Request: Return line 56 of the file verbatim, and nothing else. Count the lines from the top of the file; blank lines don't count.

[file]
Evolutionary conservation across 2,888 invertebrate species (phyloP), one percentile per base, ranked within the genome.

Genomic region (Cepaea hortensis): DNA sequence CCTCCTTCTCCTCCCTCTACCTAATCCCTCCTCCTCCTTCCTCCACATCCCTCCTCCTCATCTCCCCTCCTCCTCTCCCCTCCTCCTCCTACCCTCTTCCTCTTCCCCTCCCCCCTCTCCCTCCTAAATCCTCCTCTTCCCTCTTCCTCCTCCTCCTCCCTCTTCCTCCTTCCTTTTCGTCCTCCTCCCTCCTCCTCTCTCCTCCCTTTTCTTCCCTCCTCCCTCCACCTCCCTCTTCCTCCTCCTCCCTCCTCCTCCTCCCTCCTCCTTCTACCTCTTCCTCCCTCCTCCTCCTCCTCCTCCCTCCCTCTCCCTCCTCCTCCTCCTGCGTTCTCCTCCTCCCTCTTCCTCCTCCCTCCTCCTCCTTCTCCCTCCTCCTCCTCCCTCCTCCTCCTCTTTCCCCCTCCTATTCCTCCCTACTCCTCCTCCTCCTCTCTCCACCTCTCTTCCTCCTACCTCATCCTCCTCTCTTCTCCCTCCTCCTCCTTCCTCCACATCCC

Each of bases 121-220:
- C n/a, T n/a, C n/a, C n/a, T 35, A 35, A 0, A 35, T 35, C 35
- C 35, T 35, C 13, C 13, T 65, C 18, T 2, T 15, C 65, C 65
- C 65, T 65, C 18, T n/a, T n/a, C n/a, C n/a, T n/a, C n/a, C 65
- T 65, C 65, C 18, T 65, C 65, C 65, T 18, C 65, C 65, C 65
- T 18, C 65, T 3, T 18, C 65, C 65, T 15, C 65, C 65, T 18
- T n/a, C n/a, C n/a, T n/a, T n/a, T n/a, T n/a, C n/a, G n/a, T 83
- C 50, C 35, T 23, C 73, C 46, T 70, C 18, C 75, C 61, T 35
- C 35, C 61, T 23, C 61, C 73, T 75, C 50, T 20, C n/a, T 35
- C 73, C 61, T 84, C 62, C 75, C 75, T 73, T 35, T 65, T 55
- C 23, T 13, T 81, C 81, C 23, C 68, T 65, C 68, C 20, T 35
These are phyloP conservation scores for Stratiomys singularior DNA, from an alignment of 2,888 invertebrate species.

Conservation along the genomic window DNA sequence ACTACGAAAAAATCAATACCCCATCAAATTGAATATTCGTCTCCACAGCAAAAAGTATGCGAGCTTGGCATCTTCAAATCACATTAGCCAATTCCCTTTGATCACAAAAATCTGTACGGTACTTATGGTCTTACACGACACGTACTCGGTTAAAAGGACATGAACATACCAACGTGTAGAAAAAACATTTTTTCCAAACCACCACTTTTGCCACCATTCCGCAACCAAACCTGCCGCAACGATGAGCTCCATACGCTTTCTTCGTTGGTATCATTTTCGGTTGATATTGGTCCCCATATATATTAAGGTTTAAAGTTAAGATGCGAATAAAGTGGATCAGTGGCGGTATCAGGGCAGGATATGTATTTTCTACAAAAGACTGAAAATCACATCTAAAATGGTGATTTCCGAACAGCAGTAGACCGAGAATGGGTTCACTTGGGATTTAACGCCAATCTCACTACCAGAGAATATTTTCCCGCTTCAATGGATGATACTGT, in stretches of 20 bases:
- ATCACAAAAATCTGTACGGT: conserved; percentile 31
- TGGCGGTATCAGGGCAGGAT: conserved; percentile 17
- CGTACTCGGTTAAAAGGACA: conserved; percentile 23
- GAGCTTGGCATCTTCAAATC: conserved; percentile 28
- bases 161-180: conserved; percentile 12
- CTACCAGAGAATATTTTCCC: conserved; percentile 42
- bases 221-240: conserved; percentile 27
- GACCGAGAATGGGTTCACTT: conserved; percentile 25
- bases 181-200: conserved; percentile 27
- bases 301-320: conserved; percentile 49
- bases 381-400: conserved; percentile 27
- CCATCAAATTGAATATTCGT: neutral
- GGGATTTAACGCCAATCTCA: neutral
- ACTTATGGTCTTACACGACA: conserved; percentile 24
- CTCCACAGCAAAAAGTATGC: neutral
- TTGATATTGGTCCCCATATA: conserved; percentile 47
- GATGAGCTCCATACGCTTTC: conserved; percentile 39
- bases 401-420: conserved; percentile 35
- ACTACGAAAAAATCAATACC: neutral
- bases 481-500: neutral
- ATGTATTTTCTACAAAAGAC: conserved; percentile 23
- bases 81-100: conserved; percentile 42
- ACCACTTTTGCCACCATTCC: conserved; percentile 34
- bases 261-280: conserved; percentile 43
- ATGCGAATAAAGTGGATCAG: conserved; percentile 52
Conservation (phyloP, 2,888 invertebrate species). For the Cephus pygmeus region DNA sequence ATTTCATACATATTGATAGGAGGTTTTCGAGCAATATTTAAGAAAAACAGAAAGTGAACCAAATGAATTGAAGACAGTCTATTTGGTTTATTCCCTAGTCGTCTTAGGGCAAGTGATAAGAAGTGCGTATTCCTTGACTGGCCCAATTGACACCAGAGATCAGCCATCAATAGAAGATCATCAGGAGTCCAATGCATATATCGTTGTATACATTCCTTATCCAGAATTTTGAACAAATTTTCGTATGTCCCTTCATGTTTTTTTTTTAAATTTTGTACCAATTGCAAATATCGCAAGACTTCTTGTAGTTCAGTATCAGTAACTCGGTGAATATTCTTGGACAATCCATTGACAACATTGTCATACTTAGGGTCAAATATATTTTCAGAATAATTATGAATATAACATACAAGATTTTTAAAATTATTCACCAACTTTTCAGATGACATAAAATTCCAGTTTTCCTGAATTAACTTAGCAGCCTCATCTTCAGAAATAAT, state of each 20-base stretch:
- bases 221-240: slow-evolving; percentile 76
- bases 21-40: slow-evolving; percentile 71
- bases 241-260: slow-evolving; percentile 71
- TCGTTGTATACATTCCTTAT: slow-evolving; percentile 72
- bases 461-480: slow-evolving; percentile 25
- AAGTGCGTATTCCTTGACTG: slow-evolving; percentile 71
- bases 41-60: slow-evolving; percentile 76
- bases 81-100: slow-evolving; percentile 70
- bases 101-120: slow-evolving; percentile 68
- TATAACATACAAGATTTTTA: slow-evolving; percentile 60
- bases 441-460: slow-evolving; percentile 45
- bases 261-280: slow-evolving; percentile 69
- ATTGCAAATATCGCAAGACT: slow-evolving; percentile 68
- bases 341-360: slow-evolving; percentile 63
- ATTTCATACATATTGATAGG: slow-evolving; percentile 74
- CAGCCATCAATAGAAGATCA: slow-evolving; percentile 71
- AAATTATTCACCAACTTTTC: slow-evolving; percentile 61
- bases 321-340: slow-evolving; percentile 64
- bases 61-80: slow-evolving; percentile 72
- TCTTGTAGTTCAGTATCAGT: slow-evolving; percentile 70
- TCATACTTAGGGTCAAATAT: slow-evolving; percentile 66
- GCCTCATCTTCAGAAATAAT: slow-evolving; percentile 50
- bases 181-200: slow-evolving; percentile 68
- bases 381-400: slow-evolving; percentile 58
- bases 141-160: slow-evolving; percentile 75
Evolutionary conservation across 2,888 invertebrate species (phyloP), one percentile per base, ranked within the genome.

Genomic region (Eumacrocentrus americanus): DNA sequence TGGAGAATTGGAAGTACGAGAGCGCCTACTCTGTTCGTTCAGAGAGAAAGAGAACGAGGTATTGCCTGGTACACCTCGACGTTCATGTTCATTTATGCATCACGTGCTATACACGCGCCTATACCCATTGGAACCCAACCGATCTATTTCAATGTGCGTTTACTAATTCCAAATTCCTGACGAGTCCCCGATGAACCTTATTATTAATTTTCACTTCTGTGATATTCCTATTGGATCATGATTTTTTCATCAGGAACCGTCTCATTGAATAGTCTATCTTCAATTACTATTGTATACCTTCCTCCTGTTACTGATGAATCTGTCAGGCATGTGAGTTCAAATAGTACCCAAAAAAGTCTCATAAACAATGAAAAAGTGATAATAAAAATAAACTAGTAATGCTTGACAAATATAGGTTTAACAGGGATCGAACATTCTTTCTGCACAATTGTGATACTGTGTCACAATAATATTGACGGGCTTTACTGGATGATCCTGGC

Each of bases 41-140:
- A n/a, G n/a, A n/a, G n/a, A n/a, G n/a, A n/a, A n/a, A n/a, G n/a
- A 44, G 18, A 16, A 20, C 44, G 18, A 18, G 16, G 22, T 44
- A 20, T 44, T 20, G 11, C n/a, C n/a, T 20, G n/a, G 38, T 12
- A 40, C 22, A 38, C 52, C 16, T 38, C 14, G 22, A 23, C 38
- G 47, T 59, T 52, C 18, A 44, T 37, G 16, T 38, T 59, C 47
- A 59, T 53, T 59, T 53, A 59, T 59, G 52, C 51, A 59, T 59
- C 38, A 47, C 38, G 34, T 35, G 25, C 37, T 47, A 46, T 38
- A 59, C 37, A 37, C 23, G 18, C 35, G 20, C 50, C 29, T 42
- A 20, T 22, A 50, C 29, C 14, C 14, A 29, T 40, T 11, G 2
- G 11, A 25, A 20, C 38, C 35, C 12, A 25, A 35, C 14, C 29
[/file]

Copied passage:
- ATTTCATACATATTGATAGG: slow-evolving; percentile 74